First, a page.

Money at 30: Public Stock Trading App Review

If you’re in the market for an affordable and easy-to-use brokerage account, you’re certainly not alone. Thanks in part to unique market conditions as well as the recent “Gamestonk” phenomenon (including the Robinhood fallout from the event), there seems to be a new level of excitement surrounding FinTech trading apps. This gave me the perfect excuse to revisit Public; a free trading app I’ve had installed on my phone for months but hadn’t had the chance to actually try.

Now that I’ve taken Public for a spin, would I recommend the app to new users or those seeking to move their money? Let’s take a closer look at the offerings, its features, and what makes it unique in its field.

What is Public and How Does it Work?

Signing up for Public

In order to open a brokerage account with Public, you’ll need to enter your personal information, including your name, age, address, phone number, and Social Security number. On that note, you may also be required to confirm your Social by uploading images of your SSN card. Be aware that, to open an account, you must be 18 years of age or older, have a valid SSN, have a legal U.S. residential address, and be a U.S. citizen, U.S. permanent resident or have a valid visa.

What makes Public different

Recently, Public made a major change to their business model that’s worth pointing out. In February 2021, they announced that they’d no longer be utilizing Payment for Order Flow to monetize. PFOF, which is used by several commission-free trading apps, is a practice where brokerages route customer trades through larger firms in order to receive a commission — something Public sees as a conflict of interest. Now, Public in partnership with their clearing firm (Apex) are routing trades directly to their respective exchanges.

As a result of this change, Public now offers in-app tipping for trades. While this is not required, tips will help the app replace the lost revenue. Tips are also limited to 5% of the trade amount. Again, these tips are completely optional but represent a key way in which Public is differentiating itself from the pack.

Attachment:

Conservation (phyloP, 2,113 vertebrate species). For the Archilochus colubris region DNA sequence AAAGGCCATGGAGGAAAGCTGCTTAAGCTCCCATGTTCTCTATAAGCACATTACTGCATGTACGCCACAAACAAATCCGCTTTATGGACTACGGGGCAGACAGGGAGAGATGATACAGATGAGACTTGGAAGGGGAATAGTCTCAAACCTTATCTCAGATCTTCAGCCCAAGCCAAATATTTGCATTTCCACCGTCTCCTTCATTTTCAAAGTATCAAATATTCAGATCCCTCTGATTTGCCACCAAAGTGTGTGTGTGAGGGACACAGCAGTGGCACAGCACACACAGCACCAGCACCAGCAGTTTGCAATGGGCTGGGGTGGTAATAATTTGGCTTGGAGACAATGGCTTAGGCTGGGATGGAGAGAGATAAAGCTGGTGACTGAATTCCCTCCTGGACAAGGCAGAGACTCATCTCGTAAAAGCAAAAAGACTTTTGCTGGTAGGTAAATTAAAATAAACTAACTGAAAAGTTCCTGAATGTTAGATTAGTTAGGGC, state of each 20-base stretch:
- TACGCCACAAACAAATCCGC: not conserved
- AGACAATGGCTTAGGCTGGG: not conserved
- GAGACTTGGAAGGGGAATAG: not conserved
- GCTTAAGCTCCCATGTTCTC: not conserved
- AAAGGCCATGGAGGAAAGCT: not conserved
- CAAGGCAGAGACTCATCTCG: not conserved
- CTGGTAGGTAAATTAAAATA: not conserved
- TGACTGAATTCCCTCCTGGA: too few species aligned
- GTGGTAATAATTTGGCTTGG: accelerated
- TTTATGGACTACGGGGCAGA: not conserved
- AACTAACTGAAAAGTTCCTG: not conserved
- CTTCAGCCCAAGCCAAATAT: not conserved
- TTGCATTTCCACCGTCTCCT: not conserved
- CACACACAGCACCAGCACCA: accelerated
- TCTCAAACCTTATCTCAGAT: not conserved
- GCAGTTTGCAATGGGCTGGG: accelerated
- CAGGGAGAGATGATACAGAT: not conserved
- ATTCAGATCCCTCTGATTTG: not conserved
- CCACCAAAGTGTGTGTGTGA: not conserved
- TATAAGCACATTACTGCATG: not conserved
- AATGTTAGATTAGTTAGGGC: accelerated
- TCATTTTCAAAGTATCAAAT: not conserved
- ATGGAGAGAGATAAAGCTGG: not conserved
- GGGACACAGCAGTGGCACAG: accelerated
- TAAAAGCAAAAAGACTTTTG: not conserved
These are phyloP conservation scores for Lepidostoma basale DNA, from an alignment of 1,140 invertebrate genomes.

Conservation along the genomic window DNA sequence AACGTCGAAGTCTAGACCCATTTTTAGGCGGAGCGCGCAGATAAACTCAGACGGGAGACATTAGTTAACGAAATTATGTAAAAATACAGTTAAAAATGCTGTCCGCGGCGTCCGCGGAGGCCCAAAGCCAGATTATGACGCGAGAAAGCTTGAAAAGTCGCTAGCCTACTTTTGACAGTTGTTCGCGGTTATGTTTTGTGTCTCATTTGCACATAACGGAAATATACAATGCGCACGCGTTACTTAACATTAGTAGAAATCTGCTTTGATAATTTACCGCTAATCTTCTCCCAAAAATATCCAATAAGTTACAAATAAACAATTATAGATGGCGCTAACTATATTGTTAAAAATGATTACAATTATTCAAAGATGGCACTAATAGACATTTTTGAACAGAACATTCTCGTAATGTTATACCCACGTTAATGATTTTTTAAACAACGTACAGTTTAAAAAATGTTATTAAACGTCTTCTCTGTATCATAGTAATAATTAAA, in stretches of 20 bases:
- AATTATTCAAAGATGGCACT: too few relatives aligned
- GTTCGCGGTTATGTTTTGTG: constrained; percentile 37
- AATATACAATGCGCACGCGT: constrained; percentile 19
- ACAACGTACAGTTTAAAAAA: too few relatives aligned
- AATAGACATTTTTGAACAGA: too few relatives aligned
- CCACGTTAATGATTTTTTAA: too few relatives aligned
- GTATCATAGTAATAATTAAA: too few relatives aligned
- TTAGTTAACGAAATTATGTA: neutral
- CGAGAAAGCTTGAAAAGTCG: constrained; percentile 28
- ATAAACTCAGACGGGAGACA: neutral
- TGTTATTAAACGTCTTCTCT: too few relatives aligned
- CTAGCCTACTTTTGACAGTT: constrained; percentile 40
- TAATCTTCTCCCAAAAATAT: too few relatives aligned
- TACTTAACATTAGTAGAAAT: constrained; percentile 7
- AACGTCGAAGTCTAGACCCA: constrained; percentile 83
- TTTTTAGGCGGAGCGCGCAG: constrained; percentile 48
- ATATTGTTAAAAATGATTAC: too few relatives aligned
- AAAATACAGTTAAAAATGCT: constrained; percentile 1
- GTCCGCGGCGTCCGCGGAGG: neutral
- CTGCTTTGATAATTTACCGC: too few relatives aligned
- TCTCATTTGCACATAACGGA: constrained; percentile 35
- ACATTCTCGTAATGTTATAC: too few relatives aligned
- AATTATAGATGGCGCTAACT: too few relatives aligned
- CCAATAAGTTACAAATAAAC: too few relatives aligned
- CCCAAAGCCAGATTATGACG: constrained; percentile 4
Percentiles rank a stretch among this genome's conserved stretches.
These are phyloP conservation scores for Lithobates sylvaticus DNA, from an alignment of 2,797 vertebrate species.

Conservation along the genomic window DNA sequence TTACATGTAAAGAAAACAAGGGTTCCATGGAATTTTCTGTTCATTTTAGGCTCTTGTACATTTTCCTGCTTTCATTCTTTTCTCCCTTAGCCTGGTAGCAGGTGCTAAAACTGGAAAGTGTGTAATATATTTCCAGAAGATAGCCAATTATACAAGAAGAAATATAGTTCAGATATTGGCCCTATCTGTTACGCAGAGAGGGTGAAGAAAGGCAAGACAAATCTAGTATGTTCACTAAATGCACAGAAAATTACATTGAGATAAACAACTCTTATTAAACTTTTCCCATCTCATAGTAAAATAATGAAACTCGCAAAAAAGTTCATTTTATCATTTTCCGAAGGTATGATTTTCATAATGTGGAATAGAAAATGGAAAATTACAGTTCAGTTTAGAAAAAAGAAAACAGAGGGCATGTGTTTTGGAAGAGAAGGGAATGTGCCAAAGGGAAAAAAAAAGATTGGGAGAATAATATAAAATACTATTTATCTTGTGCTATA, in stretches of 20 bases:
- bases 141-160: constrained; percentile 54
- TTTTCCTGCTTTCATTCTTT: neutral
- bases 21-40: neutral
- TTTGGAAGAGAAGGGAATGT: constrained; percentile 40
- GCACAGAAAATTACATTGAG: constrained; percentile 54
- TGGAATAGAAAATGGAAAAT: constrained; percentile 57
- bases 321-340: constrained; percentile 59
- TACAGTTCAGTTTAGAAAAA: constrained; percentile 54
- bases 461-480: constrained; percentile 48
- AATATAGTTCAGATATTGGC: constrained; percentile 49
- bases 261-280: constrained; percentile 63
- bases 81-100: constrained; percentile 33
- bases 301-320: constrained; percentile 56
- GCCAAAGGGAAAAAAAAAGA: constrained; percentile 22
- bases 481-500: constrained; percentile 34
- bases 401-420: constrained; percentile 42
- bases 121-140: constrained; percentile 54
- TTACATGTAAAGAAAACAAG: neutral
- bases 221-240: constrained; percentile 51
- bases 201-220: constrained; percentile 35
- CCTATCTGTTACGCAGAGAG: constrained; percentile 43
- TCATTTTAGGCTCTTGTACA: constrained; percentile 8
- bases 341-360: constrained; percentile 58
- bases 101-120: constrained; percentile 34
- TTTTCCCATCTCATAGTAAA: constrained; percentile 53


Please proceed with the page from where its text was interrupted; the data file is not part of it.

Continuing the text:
Transferring your portfolio

Something else I want to note before we jump into the Public platform itself is that the service is currently aiming to make it easier for customers to move their portfolios over. To do this, not only is Public not charging any fees on their end but will also cover any fees you incur from your previous brokerage account. I have yet to actually go through this process so I can’t speak to how this all works, but you can find more info in the app or on their Transfer Wizard site. However, one good-to-know item I did notice was that, if the brokerage you currently have does not use the Apex clearing firm, any fractional shares you hold may need to liquidated and turned to cash as they arrive in your Public account. Also, at this time, only taxable (non-retirement) accounts are supported by Public.

Depositing funds

After opening your account, you can make you initial deposit to Public. To do this, you can link a bank account via the secure API Plaid. The process of transferring funding for the first time can take a few days. By the way, oddly, Public currently only allows users to link one bank account at a time to the app.

Like with some other brokerage accounts I’ve tried, when depositing new funds, Public may provide you with “Instant Cash.” True to its name, this will allow you to buy stocks with your funds right away instead of waiting for them to clear. Looking on Public’s site, I was unable to find a stated limit for Instant Cash, but I’d imagine there is one. Also, keep in mind that Instant Cash will likely not be available for your initial deposit and will only be unlocked once your linked account is confirmed.